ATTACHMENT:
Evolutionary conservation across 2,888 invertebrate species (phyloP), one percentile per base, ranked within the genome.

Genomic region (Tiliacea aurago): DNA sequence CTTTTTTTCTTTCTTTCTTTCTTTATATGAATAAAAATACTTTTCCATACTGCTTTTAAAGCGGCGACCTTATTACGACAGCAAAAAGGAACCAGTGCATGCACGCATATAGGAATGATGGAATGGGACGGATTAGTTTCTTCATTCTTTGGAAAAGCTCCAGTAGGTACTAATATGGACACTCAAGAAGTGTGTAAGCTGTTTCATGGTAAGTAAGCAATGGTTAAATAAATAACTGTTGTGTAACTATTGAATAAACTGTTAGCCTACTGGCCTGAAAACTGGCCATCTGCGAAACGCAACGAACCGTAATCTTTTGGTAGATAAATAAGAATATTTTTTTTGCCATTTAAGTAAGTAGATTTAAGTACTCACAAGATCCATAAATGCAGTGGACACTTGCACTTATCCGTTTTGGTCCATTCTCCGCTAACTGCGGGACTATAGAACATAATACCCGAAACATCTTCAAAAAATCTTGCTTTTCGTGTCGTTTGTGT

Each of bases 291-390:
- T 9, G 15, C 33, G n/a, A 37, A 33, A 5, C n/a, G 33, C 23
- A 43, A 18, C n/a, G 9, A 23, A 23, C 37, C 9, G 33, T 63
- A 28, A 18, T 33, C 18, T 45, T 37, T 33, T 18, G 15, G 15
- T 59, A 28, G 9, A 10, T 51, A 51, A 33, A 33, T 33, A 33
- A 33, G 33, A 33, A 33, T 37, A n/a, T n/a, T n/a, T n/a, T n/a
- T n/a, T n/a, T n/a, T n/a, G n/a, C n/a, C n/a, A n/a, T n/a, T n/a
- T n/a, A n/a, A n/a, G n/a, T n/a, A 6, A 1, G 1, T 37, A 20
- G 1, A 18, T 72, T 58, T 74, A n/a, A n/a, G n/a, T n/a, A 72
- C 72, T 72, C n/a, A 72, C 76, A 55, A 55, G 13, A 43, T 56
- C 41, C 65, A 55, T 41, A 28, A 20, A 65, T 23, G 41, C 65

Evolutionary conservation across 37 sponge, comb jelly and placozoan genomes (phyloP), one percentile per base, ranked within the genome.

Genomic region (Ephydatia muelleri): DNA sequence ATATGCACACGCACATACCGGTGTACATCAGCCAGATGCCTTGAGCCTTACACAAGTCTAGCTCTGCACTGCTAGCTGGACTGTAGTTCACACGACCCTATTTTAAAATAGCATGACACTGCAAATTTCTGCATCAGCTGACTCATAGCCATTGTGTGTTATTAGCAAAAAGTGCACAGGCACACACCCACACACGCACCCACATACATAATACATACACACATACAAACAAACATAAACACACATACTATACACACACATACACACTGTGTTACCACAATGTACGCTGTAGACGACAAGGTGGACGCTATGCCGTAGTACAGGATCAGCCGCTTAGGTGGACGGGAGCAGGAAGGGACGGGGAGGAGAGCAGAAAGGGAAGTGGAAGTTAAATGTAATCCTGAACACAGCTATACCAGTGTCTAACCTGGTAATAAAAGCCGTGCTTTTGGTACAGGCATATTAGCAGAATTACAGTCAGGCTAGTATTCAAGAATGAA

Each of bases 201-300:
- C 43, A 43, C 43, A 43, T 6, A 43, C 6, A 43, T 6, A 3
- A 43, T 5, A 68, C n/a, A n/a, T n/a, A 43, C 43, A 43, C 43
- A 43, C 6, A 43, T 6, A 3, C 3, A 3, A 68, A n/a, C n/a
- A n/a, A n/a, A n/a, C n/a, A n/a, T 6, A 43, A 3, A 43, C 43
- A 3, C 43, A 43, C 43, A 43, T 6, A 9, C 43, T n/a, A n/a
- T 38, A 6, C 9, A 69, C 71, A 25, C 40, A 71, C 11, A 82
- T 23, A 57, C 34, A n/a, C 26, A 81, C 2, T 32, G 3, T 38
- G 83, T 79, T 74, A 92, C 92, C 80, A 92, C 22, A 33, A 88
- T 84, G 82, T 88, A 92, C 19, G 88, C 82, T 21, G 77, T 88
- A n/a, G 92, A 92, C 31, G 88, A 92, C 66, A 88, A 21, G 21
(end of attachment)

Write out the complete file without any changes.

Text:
Evolutionary conservation across 2,888 invertebrate species (phyloP), one percentile per base, ranked within the genome.

Genomic region (Tiliacea aurago): DNA sequence CTTTTTTTCTTTCTTTCTTTCTTTATATGAATAAAAATACTTTTCCATACTGCTTTTAAAGCGGCGACCTTATTACGACAGCAAAAAGGAACCAGTGCATGCACGCATATAGGAATGATGGAATGGGACGGATTAGTTTCTTCATTCTTTGGAAAAGCTCCAGTAGGTACTAATATGGACACTCAAGAAGTGTGTAAGCTGTTTCATGGTAAGTAAGCAATGGTTAAATAAATAACTGTTGTGTAACTATTGAATAAACTGTTAGCCTACTGGCCTGAAAACTGGCCATCTGCGAAACGCAACGAACCGTAATCTTTTGGTAGATAAATAAGAATATTTTTTTTGCCATTTAAGTAAGTAGATTTAAGTACTCACAAGATCCATAAATGCAGTGGACACTTGCACTTATCCGTTTTGGTCCATTCTCCGCTAACTGCGGGACTATAGAACATAATACCCGAAACATCTTCAAAAAATCTTGCTTTTCGTGTCGTTTGTGT

Each of bases 291-390:
- T 9, G 15, C 33, G n/a, A 37, A 33, A 5, C n/a, G 33, C 23
- A 43, A 18, C n/a, G 9, A 23, A 23, C 37, C 9, G 33, T 63
- A 28, A 18, T 33, C 18, T 45, T 37, T 33, T 18, G 15, G 15
- T 59, A 28, G 9, A 10, T 51, A 51, A 33, A 33, T 33, A 33
- A 33, G 33, A 33, A 33, T 37, A n/a, T n/a, T n/a, T n/a, T n/a
- T n/a, T n/a, T n/a, T n/a, G n/a, C n/a, C n/a, A n/a, T n/a, T n/a
- T n/a, A n/a, A n/a, G n/a, T n/a, A 6, A 1, G 1, T 37, A 20
- G 1, A 18, T 72, T 58, T 74, A n/a, A n/a, G n/a, T n/a, A 72
- C 72, T 72, C n/a, A 72, C 76, A 55, A 55, G 13, A 43, T 56
- C 41, C 65, A 55, T 41, A 28, A 20, A 65, T 23, G 41, C 65

Evolutionary conservation across 37 sponge, comb jelly and placozoan genomes (phyloP), one percentile per base, ranked within the genome.

Genomic region (Ephydatia muelleri): DNA sequence ATATGCACACGCACATACCGGTGTACATCAGCCAGATGCCTTGAGCCTTACACAAGTCTAGCTCTGCACTGCTAGCTGGACTGTAGTTCACACGACCCTATTTTAAAATAGCATGACACTGCAAATTTCTGCATCAGCTGACTCATAGCCATTGTGTGTTATTAGCAAAAAGTGCACAGGCACACACCCACACACGCACCCACATACATAATACATACACACATACAAACAAACATAAACACACATACTATACACACACATACACACTGTGTTACCACAATGTACGCTGTAGACGACAAGGTGGACGCTATGCCGTAGTACAGGATCAGCCGCTTAGGTGGACGGGAGCAGGAAGGGACGGGGAGGAGAGCAGAAAGGGAAGTGGAAGTTAAATGTAATCCTGAACACAGCTATACCAGTGTCTAACCTGGTAATAAAAGCCGTGCTTTTGGTACAGGCATATTAGCAGAATTACAGTCAGGCTAGTATTCAAGAATGAA

Each of bases 201-300:
- C 43, A 43, C 43, A 43, T 6, A 43, C 6, A 43, T 6, A 3
- A 43, T 5, A 68, C n/a, A n/a, T n/a, A 43, C 43, A 43, C 43
- A 43, C 6, A 43, T 6, A 3, C 3, A 3, A 68, A n/a, C n/a
- A n/a, A n/a, A n/a, C n/a, A n/a, T 6, A 43, A 3, A 43, C 43
- A 3, C 43, A 43, C 43, A 43, T 6, A 9, C 43, T n/a, A n/a
- T 38, A 6, C 9, A 69, C 71, A 25, C 40, A 71, C 11, A 82
- T 23, A 57, C 34, A n/a, C 26, A 81, C 2, T 32, G 3, T 38
- G 83, T 79, T 74, A 92, C 92, C 80, A 92, C 22, A 33, A 88
- T 84, G 82, T 88, A 92, C 19, G 88, C 82, T 21, G 77, T 88
- A n/a, G 92, A 92, C 31, G 88, A 92, C 66, A 88, A 21, G 21